Zimbabwe: Mashurugwi Kill 35, Rape 15 Since Last Year... Minister Rules Out Army Help in Dealing With Menace

24 February 2020

At least 35 Zimbabweans have been killed in the last 13 months by machete wielding gangs, Home Affairs Minister Kazembe Kazembe has revealed.

He was giving oral evidence before a joint sitting by the Mines committee and two other committees in parliament on Monday.

The other committees are those in charge of Defence and Home Affairs as well as the Thematic Committee on Peace and Security.

Kazembe said between January last year to date, the criminal gangs have also 15 women and assaulted 382 people with 225 robberies also recorded.

He ruled out any thoughts by government to deploy the army to deal with dangerous gangs that have been terrorising villagers mostly in the country's mining areas and surrounding towns.

"I do not subscribe to the army (idea); so far so good. We are seeing results. It is all nice and quiet. Go to Mazowe, Kitsiyatota, Manicaland, police are achieving sanity.

"To date, most of the gangsters' coordinators have been arrested. We have efficient police. There is no need to escalate the issue to the army," Kazembe said.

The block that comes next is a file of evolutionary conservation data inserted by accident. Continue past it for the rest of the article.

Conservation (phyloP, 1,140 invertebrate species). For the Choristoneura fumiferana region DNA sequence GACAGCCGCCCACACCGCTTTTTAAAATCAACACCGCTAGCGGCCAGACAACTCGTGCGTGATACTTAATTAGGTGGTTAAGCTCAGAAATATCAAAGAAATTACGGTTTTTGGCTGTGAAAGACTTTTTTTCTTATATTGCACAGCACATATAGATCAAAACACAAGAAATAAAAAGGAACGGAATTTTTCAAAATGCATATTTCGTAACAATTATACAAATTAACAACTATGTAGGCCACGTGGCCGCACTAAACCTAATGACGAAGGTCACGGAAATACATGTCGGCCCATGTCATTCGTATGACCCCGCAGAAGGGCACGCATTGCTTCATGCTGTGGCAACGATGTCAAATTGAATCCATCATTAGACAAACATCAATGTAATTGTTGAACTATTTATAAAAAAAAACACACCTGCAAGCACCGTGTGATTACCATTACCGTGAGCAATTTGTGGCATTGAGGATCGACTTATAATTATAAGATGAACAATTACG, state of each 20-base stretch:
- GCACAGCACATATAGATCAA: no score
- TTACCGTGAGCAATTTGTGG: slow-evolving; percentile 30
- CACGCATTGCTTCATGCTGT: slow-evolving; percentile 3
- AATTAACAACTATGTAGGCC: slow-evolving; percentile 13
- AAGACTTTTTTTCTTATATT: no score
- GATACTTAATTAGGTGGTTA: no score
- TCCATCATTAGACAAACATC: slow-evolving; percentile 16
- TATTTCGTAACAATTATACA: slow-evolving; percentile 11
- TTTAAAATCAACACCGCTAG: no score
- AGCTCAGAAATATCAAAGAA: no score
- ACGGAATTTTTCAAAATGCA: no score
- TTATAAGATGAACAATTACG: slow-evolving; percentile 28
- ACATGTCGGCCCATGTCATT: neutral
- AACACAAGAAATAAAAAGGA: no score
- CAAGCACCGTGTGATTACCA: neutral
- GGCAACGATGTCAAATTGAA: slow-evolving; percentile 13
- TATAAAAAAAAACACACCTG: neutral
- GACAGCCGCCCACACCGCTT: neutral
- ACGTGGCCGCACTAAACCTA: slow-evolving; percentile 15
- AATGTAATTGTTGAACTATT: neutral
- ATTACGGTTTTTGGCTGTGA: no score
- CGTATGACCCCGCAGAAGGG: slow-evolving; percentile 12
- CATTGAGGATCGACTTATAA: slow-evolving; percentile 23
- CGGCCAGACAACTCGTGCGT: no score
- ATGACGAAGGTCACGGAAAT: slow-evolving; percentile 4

He said statistics relating to machete violence have also gone down.

"Cases of such crimes (in Filabusi) have gone down. I have not heard any cases at the rate we used to.

"(Police) operations are on-going until there is complete sanity."

Defence, Home Affairs and Security Services portfolio committee chairperson Levi Mayihlome asked the minister why police only sprang to action when one of their own had been killed at a Kadoma mine late last year.

Kazembe exonerated police amid accusations of alleged inactivity as the gangs waged a terror onslaught in affected areas.

He added, "From January to December 2019, 4 062 arrests have been made during the 'No to Anarchy Operation; 1832 arrests have been made to those dealing in dangerous weapons such as machetes and in the last 36 days, 3 137 arrests have been made."

Kazembe attributed the machete gang menace to lack of order within the country's mines.

"As long as there is order in the mining sector, crimes become less.

"Laws are not clear and there is a lot that needs to be done when laws pertaining to mining are crafted."

Kazembe could not bring himself to confirming reports that rogue police and army officers were also involved clandestinely in the machete wars.

"Yes, I cannot deny nor confirm to that but a couple of them (police) have been arrested and appeared before the courts," he said.

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